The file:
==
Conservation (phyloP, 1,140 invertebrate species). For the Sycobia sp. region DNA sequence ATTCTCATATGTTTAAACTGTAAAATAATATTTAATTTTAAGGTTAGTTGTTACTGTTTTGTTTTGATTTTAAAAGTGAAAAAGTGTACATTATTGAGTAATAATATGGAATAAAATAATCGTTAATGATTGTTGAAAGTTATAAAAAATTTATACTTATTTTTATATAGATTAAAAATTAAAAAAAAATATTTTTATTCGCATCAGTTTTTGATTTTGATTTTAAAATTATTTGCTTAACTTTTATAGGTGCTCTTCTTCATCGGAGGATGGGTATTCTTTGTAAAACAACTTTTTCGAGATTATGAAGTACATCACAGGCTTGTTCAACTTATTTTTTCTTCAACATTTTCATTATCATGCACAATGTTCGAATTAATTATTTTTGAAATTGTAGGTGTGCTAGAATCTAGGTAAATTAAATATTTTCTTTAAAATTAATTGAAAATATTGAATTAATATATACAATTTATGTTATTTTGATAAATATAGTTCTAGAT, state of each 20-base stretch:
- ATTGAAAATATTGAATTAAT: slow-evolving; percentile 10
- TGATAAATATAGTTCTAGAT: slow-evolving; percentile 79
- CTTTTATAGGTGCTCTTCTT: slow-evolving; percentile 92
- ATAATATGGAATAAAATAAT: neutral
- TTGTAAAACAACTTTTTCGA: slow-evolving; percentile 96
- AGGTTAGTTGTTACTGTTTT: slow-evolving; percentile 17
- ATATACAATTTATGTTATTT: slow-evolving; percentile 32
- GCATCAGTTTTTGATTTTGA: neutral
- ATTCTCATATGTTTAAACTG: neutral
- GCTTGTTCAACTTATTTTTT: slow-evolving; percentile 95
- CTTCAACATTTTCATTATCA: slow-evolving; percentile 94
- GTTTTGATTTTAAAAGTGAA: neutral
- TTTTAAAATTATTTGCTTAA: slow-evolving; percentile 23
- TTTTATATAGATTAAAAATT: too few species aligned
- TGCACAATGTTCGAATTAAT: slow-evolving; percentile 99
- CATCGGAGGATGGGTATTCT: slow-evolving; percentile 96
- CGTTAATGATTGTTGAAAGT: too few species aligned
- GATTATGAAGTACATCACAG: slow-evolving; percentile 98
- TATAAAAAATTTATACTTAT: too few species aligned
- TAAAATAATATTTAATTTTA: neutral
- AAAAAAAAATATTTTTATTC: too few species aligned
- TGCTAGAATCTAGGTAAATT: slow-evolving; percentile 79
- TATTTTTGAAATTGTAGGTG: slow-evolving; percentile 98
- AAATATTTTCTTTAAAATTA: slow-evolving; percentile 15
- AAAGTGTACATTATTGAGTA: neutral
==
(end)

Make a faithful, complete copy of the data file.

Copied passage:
Conservation (phyloP, 1,140 invertebrate species). For the Sycobia sp. region DNA sequence ATTCTCATATGTTTAAACTGTAAAATAATATTTAATTTTAAGGTTAGTTGTTACTGTTTTGTTTTGATTTTAAAAGTGAAAAAGTGTACATTATTGAGTAATAATATGGAATAAAATAATCGTTAATGATTGTTGAAAGTTATAAAAAATTTATACTTATTTTTATATAGATTAAAAATTAAAAAAAAATATTTTTATTCGCATCAGTTTTTGATTTTGATTTTAAAATTATTTGCTTAACTTTTATAGGTGCTCTTCTTCATCGGAGGATGGGTATTCTTTGTAAAACAACTTTTTCGAGATTATGAAGTACATCACAGGCTTGTTCAACTTATTTTTTCTTCAACATTTTCATTATCATGCACAATGTTCGAATTAATTATTTTTGAAATTGTAGGTGTGCTAGAATCTAGGTAAATTAAATATTTTCTTTAAAATTAATTGAAAATATTGAATTAATATATACAATTTATGTTATTTTGATAAATATAGTTCTAGAT, state of each 20-base stretch:
- ATTGAAAATATTGAATTAAT: slow-evolving; percentile 10
- TGATAAATATAGTTCTAGAT: slow-evolving; percentile 79
- CTTTTATAGGTGCTCTTCTT: slow-evolving; percentile 92
- ATAATATGGAATAAAATAAT: neutral
- TTGTAAAACAACTTTTTCGA: slow-evolving; percentile 96
- AGGTTAGTTGTTACTGTTTT: slow-evolving; percentile 17
- ATATACAATTTATGTTATTT: slow-evolving; percentile 32
- GCATCAGTTTTTGATTTTGA: neutral
- ATTCTCATATGTTTAAACTG: neutral
- GCTTGTTCAACTTATTTTTT: slow-evolving; percentile 95
- CTTCAACATTTTCATTATCA: slow-evolving; percentile 94
- GTTTTGATTTTAAAAGTGAA: neutral
- TTTTAAAATTATTTGCTTAA: slow-evolving; percentile 23
- TTTTATATAGATTAAAAATT: too few species aligned
- TGCACAATGTTCGAATTAAT: slow-evolving; percentile 99
- CATCGGAGGATGGGTATTCT: slow-evolving; percentile 96
- CGTTAATGATTGTTGAAAGT: too few species aligned
- GATTATGAAGTACATCACAG: slow-evolving; percentile 98
- TATAAAAAATTTATACTTAT: too few species aligned
- TAAAATAATATTTAATTTTA: neutral
- AAAAAAAAATATTTTTATTC: too few species aligned
- TGCTAGAATCTAGGTAAATT: slow-evolving; percentile 79
- TATTTTTGAAATTGTAGGTG: slow-evolving; percentile 98
- AAATATTTTCTTTAAAATTA: slow-evolving; percentile 15
- AAAGTGTACATTATTGAGTA: neutral